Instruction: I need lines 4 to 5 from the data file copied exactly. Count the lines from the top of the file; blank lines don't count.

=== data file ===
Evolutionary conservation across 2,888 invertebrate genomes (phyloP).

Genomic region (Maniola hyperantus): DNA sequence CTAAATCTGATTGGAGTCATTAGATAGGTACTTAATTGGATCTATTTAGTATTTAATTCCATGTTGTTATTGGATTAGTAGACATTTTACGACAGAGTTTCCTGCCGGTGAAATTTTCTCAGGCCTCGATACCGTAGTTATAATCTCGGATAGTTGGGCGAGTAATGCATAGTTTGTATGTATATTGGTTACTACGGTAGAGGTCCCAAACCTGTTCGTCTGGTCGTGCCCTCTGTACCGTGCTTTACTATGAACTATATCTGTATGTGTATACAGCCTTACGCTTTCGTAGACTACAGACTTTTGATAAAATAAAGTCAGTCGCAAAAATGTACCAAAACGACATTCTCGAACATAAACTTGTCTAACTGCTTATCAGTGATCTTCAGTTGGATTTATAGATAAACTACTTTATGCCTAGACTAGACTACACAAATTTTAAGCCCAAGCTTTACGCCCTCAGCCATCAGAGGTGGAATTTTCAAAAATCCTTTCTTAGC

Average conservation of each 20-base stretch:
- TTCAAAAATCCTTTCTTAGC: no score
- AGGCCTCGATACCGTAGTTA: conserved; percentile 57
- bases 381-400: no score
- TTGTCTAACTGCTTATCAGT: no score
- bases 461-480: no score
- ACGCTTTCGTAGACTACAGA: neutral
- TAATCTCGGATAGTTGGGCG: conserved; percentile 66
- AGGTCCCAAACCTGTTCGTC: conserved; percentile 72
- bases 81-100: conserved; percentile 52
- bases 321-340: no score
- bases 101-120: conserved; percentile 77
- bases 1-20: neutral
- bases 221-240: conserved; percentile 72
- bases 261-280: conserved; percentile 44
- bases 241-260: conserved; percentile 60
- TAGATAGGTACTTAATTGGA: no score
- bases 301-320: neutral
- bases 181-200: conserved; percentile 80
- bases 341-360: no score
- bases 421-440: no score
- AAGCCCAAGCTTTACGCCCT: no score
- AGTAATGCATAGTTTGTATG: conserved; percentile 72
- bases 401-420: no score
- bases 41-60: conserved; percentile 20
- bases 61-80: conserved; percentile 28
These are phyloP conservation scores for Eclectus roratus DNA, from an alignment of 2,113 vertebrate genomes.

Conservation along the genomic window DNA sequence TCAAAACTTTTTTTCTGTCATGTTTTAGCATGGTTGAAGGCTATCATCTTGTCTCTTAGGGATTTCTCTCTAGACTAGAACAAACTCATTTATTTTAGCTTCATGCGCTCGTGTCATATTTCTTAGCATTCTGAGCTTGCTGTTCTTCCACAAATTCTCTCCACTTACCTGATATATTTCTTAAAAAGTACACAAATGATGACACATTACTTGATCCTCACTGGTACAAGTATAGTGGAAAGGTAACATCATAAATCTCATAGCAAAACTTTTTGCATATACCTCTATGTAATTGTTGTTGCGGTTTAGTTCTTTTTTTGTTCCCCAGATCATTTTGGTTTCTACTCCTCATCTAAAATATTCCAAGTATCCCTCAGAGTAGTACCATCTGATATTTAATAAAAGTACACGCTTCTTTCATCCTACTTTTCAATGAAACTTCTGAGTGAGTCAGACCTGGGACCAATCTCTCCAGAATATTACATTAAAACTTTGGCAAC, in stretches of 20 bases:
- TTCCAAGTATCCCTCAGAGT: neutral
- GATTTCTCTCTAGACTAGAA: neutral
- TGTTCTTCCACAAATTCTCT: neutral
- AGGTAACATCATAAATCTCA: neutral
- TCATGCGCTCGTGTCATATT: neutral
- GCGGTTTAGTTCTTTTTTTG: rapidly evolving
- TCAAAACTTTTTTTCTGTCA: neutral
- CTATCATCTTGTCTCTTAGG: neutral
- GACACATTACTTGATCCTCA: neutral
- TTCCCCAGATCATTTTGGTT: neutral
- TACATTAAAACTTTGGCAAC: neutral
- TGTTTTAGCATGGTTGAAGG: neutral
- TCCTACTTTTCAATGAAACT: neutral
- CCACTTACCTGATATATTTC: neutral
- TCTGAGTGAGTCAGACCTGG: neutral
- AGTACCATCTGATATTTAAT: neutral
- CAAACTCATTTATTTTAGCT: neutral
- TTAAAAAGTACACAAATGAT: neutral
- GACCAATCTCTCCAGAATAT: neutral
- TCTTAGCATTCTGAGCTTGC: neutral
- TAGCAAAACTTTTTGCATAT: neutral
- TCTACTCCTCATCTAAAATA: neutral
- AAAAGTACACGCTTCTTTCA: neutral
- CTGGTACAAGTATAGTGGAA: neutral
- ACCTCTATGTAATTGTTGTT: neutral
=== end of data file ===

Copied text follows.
- TTCAAAAATCCTTTCTTAGC: no score
- AGGCCTCGATACCGTAGTTA: conserved; percentile 57